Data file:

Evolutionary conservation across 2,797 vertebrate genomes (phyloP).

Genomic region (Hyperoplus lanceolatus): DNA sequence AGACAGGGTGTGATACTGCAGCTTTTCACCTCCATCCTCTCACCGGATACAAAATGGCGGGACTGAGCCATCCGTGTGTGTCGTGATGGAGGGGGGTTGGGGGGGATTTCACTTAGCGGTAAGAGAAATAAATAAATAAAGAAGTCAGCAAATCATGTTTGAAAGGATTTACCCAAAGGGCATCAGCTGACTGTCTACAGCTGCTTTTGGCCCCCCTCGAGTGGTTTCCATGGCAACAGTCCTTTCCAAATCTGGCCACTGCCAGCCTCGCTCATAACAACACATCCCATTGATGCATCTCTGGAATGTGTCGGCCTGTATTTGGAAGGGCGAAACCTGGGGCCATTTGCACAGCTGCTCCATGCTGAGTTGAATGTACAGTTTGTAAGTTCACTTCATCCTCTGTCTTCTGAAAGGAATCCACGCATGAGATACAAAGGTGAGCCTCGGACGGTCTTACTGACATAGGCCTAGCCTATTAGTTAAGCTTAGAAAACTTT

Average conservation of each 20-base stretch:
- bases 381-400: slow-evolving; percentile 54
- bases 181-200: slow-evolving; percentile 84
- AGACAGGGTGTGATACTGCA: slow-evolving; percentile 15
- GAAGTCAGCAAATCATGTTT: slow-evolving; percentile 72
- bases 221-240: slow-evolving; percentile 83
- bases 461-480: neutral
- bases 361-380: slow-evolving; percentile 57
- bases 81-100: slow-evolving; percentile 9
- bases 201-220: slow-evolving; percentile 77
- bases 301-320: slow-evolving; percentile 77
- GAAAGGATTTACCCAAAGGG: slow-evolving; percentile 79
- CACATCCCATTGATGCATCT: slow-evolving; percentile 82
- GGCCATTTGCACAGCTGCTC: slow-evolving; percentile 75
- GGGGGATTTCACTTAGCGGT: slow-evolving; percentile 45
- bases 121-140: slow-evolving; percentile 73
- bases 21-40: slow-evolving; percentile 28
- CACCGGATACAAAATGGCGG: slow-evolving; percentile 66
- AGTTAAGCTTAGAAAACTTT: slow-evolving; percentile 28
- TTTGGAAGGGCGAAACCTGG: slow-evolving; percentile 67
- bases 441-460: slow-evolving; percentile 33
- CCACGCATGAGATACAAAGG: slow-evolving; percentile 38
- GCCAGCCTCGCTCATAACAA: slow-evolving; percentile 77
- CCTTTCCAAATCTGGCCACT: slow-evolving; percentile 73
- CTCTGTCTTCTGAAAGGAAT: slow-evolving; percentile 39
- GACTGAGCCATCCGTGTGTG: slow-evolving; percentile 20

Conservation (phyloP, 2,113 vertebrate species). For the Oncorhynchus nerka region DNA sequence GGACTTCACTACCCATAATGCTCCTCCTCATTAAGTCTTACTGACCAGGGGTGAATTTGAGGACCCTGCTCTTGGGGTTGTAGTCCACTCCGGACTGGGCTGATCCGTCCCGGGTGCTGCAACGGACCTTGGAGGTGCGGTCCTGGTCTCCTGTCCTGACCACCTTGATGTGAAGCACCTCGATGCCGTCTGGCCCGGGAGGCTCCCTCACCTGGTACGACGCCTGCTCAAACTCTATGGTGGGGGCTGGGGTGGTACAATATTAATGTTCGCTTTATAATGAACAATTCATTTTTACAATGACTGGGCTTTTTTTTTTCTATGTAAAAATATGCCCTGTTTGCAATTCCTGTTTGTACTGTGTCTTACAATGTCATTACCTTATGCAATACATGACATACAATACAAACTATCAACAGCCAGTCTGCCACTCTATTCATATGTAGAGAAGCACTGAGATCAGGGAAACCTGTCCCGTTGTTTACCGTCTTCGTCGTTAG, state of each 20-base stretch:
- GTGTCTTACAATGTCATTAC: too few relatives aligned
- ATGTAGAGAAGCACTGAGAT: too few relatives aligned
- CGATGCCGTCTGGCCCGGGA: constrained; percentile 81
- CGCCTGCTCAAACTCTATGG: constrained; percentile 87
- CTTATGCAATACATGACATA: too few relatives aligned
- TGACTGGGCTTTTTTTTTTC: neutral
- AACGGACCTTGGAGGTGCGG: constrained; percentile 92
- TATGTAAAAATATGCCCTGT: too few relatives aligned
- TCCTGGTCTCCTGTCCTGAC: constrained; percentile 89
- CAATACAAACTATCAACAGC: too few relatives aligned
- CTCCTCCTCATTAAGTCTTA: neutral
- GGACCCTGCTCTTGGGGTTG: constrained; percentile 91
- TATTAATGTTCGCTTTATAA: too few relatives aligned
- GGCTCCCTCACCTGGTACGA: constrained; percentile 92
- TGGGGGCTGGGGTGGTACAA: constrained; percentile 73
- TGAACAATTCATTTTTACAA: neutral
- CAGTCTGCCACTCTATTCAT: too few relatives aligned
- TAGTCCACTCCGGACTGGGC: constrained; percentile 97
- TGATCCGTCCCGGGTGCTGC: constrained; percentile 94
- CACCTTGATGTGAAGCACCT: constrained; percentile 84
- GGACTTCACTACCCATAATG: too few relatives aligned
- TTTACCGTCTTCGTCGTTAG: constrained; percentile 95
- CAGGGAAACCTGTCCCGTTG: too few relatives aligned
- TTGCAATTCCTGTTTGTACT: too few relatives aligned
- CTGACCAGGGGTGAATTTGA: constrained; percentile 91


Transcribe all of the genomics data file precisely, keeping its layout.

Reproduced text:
Evolutionary conservation across 2,797 vertebrate genomes (phyloP).

Genomic region (Hyperoplus lanceolatus): DNA sequence AGACAGGGTGTGATACTGCAGCTTTTCACCTCCATCCTCTCACCGGATACAAAATGGCGGGACTGAGCCATCCGTGTGTGTCGTGATGGAGGGGGGTTGGGGGGGATTTCACTTAGCGGTAAGAGAAATAAATAAATAAAGAAGTCAGCAAATCATGTTTGAAAGGATTTACCCAAAGGGCATCAGCTGACTGTCTACAGCTGCTTTTGGCCCCCCTCGAGTGGTTTCCATGGCAACAGTCCTTTCCAAATCTGGCCACTGCCAGCCTCGCTCATAACAACACATCCCATTGATGCATCTCTGGAATGTGTCGGCCTGTATTTGGAAGGGCGAAACCTGGGGCCATTTGCACAGCTGCTCCATGCTGAGTTGAATGTACAGTTTGTAAGTTCACTTCATCCTCTGTCTTCTGAAAGGAATCCACGCATGAGATACAAAGGTGAGCCTCGGACGGTCTTACTGACATAGGCCTAGCCTATTAGTTAAGCTTAGAAAACTTT

Average conservation of each 20-base stretch:
- bases 381-400: slow-evolving; percentile 54
- bases 181-200: slow-evolving; percentile 84
- AGACAGGGTGTGATACTGCA: slow-evolving; percentile 15
- GAAGTCAGCAAATCATGTTT: slow-evolving; percentile 72
- bases 221-240: slow-evolving; percentile 83
- bases 461-480: neutral
- bases 361-380: slow-evolving; percentile 57
- bases 81-100: slow-evolving; percentile 9
- bases 201-220: slow-evolving; percentile 77
- bases 301-320: slow-evolving; percentile 77
- GAAAGGATTTACCCAAAGGG: slow-evolving; percentile 79
- CACATCCCATTGATGCATCT: slow-evolving; percentile 82
- GGCCATTTGCACAGCTGCTC: slow-evolving; percentile 75
- GGGGGATTTCACTTAGCGGT: slow-evolving; percentile 45
- bases 121-140: slow-evolving; percentile 73
- bases 21-40: slow-evolving; percentile 28
- CACCGGATACAAAATGGCGG: slow-evolving; percentile 66
- AGTTAAGCTTAGAAAACTTT: slow-evolving; percentile 28
- TTTGGAAGGGCGAAACCTGG: slow-evolving; percentile 67
- bases 441-460: slow-evolving; percentile 33
- CCACGCATGAGATACAAAGG: slow-evolving; percentile 38
- GCCAGCCTCGCTCATAACAA: slow-evolving; percentile 77
- CCTTTCCAAATCTGGCCACT: slow-evolving; percentile 73
- CTCTGTCTTCTGAAAGGAAT: slow-evolving; percentile 39
- GACTGAGCCATCCGTGTGTG: slow-evolving; percentile 20

Conservation (phyloP, 2,113 vertebrate species). For the Oncorhynchus nerka region DNA sequence GGACTTCACTACCCATAATGCTCCTCCTCATTAAGTCTTACTGACCAGGGGTGAATTTGAGGACCCTGCTCTTGGGGTTGTAGTCCACTCCGGACTGGGCTGATCCGTCCCGGGTGCTGCAACGGACCTTGGAGGTGCGGTCCTGGTCTCCTGTCCTGACCACCTTGATGTGAAGCACCTCGATGCCGTCTGGCCCGGGAGGCTCCCTCACCTGGTACGACGCCTGCTCAAACTCTATGGTGGGGGCTGGGGTGGTACAATATTAATGTTCGCTTTATAATGAACAATTCATTTTTACAATGACTGGGCTTTTTTTTTTCTATGTAAAAATATGCCCTGTTTGCAATTCCTGTTTGTACTGTGTCTTACAATGTCATTACCTTATGCAATACATGACATACAATACAAACTATCAACAGCCAGTCTGCCACTCTATTCATATGTAGAGAAGCACTGAGATCAGGGAAACCTGTCCCGTTGTTTACCGTCTTCGTCGTTAG, state of each 20-base stretch:
- GTGTCTTACAATGTCATTAC: too few relatives aligned
- ATGTAGAGAAGCACTGAGAT: too few relatives aligned
- CGATGCCGTCTGGCCCGGGA: constrained; percentile 81
- CGCCTGCTCAAACTCTATGG: constrained; percentile 87
- CTTATGCAATACATGACATA: too few relatives aligned
- TGACTGGGCTTTTTTTTTTC: neutral
- AACGGACCTTGGAGGTGCGG: constrained; percentile 92
- TATGTAAAAATATGCCCTGT: too few relatives aligned
- TCCTGGTCTCCTGTCCTGAC: constrained; percentile 89
- CAATACAAACTATCAACAGC: too few relatives aligned
- CTCCTCCTCATTAAGTCTTA: neutral
- GGACCCTGCTCTTGGGGTTG: constrained; percentile 91
- TATTAATGTTCGCTTTATAA: too few relatives aligned
- GGCTCCCTCACCTGGTACGA: constrained; percentile 92
- TGGGGGCTGGGGTGGTACAA: constrained; percentile 73
- TGAACAATTCATTTTTACAA: neutral
- CAGTCTGCCACTCTATTCAT: too few relatives aligned
- TAGTCCACTCCGGACTGGGC: constrained; percentile 97
- TGATCCGTCCCGGGTGCTGC: constrained; percentile 94
- CACCTTGATGTGAAGCACCT: constrained; percentile 84
- GGACTTCACTACCCATAATG: too few relatives aligned
- TTTACCGTCTTCGTCGTTAG: constrained; percentile 95
- CAGGGAAACCTGTCCCGTTG: too few relatives aligned
- TTGCAATTCCTGTTTGTACT: too few relatives aligned
- CTGACCAGGGGTGAATTTGA: constrained; percentile 91